Here, Jasmin Wilson, 32, tells the story in her own words.
'H￼ave a good day!’ I called, waving my two girls, Elizabeth, then 10, and Katherine, four, through the school gates.
Saying goodbye, I desperately tried to avoid eye contact with any of the other mums. What if they can tell? I worried.
A busy working mum, I was hiding a dark secret. Growing up, I’d always known about the dangers of drugs. My mum Helen, 59, and dad Scott, 60, worked in drug and alcohol support, so our house was filled with information leaflets.
Then, aged 11, I found out a schoolmate was hooked on amphetamines. Worried, I told her mum so she could get help.
Moving through high school, it seemed like drugs, especially meth, were everywhere. ‘No thanks,’ I’d say if I was offered any. ‘It’s not for me.’
Even when I started work, got married and had my beautiful girls, I’d hear of mates taking crystal meth, also known as ice. Scarily, it seemed as common as drinking. I don’t need meth to make me happy, I thought.
With my family, job, two cars and a home, I had everything I wanted.
Then, in 2015, life started to unravel. My husband lost his job, so we rented out our house and moved in with Mum and Dad to save costs. Work was stressful and my marriage was on the rocks. Overwhelmed, I slipped into depression.
Noticing how energetic my friends who took meth seemed to be, part of me envied them. I’ll just try it once to pick me up, I thought. I won’t get addicted.
Besides, if I felt better, I’d be a better wife and mum too, I figured.
So one day, I got hold of some of my friend’s meth and snuck out to the shed while my family were in the house, unaware.
Smoking the drug, I felt a surge of happiness. My good mood lasted for a few days, but when I started to come back down to earth I wanted another hit.
Within weeks, I was smoking meth every day. Today’s the last day, I told myself each time. Tomorrow I won’t need it.
Helping the kids with their homework, or doing the school run, I could feel myself becoming distant. They were still fed and dressed, but when I was high, it was like I wasn’t really in the room.
Going to the office every day, I looked like I was functioning, even when I hadn’t slept all night. But on the inside, all I could think about was my secret addiction. How can I buy some more? When can I take it?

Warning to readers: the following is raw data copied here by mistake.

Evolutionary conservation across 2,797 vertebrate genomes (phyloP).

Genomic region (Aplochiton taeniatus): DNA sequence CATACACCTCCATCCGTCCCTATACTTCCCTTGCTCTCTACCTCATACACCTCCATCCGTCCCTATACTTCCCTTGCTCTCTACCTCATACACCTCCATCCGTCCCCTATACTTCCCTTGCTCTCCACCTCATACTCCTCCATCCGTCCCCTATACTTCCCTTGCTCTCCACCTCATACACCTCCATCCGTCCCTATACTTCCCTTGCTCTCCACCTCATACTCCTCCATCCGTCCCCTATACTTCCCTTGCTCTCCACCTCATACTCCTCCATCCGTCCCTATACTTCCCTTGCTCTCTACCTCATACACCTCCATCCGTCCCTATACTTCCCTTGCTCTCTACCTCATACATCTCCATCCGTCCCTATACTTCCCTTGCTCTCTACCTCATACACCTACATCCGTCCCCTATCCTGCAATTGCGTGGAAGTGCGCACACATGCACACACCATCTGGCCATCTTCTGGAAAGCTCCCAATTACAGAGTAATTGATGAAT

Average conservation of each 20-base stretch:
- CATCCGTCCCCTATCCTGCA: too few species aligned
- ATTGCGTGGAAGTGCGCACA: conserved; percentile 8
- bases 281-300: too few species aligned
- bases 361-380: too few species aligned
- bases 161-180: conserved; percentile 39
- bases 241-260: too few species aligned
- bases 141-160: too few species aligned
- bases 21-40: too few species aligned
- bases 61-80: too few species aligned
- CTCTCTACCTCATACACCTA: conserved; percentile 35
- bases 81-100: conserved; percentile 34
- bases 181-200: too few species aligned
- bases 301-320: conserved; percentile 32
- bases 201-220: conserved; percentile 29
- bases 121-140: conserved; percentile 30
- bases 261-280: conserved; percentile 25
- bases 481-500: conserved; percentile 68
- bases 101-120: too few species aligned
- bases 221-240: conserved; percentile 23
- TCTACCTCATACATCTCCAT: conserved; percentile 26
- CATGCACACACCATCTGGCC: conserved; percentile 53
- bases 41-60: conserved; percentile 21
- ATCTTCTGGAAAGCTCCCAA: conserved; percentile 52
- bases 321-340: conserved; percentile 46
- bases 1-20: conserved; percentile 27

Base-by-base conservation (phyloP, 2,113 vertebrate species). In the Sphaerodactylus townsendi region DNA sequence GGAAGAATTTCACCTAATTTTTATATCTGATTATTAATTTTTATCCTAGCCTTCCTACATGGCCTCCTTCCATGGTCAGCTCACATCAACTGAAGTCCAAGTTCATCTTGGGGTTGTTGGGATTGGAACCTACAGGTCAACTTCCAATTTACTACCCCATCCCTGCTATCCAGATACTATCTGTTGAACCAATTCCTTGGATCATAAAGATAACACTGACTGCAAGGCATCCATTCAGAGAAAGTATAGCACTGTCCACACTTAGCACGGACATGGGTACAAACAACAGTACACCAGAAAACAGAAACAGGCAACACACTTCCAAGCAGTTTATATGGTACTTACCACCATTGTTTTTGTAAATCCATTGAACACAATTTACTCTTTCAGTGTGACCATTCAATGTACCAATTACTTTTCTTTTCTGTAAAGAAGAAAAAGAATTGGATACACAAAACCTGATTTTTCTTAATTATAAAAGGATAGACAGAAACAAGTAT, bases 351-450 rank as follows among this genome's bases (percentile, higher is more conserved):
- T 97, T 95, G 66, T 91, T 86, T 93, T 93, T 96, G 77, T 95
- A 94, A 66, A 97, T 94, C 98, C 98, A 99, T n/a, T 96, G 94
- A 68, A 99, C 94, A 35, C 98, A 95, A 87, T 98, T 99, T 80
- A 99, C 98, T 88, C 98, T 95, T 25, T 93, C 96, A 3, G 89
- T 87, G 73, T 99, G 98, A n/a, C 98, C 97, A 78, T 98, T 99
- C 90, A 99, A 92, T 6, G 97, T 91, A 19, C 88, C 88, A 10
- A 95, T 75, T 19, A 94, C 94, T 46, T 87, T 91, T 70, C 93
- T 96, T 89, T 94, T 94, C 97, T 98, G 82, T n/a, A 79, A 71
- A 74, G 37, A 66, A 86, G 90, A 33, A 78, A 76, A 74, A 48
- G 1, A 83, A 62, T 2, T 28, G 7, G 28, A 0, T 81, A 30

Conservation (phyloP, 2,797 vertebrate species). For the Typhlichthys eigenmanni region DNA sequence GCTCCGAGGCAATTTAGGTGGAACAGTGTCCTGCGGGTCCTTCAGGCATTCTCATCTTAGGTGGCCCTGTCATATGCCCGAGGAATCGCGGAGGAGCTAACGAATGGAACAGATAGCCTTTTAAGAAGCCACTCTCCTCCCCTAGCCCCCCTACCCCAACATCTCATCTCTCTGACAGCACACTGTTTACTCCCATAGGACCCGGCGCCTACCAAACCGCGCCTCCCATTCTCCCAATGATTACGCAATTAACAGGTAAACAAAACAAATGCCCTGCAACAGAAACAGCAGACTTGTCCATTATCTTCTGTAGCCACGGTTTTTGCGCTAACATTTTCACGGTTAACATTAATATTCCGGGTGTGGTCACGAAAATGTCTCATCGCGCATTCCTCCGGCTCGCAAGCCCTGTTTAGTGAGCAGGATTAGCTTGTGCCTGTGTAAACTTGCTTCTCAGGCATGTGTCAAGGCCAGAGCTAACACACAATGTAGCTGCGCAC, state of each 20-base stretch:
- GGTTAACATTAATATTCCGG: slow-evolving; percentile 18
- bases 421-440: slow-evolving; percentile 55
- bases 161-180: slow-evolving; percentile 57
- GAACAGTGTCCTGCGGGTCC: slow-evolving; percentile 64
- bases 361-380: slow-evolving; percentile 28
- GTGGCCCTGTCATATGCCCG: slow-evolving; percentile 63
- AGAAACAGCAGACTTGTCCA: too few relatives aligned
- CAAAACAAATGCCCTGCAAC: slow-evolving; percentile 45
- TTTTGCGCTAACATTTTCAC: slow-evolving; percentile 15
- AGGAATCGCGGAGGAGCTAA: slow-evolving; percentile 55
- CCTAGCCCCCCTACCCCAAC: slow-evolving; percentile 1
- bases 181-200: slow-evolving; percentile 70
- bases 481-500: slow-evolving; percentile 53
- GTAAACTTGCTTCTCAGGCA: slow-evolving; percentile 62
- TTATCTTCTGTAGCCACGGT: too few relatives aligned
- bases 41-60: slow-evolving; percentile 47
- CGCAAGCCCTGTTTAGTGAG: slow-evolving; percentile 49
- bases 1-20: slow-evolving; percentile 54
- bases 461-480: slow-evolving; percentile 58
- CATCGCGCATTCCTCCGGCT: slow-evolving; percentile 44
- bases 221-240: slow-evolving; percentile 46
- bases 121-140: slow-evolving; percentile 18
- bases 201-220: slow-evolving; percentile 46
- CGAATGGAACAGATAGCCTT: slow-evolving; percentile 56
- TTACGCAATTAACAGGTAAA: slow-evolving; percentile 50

Racked with guilt, I knew what I was doing was wrong. Feeling low and hating myself only made me turn to meth more to cheer myself up.
After six months, I was spending $100 a day. Burning through savings, I started selling anything of value. I even pawned my wedding ring.
Handing it over, I didn’t even feel sentimental. The meth is worth it, I decided.
Irritable, I started snapping at the girls and my husband over small things. A lost sock could start a screaming match. I was paranoid, too.
Then one day – when I’d been using meth for seven months – an old friend who’d spent a few days with us sat me down. ‘Your life will be okay without the drugs,’ he assured me.
That’s when I started to see the drug as a real problem, not a solution. He encouraged me to tell my parents. He’s right, I realised, but I felt a wave of dread. They’d be so shocked and disappointed.
Sitting them down in the lounge room, I confessed. ‘I’m taking meth,’ I said.
They were devastated and during a tearful conversation they urged me to stop. It wasn’t so easy though. I was in the drug’s grip and I kept relapsing.
Finally, 18 months after I first used meth, I hit my rock bottom. What has my life become? I thought. I really need help.
Calling a drugs helpline, I poured out my story. ‘There’s a detox programme in two weeks, I can book you on it, if you’re ready?’ the counsellor said. Seeing my chance, I grabbed it. I was going to get clean for my girls.
‘Mum’s going away for a week,’ I told them gently. ‘I love you.’
After spending eight days at the centre drug free, I felt amazing. But it was just the start of my new life.
My marriage was broken beyond repair and after blowing more than $30,000 on drugs, I had to work hard to make ends meet. The best thing though was spending time with Elizabeth, now 12, and Katherine, six. I realised how much I’d missed out on.
Now, I’m making up for lost time and raising awareness about the horrors of drug abuse through my job with the Aboriginal Drug and Alcohol Council. Don’t make my mistake. The price is just too high.
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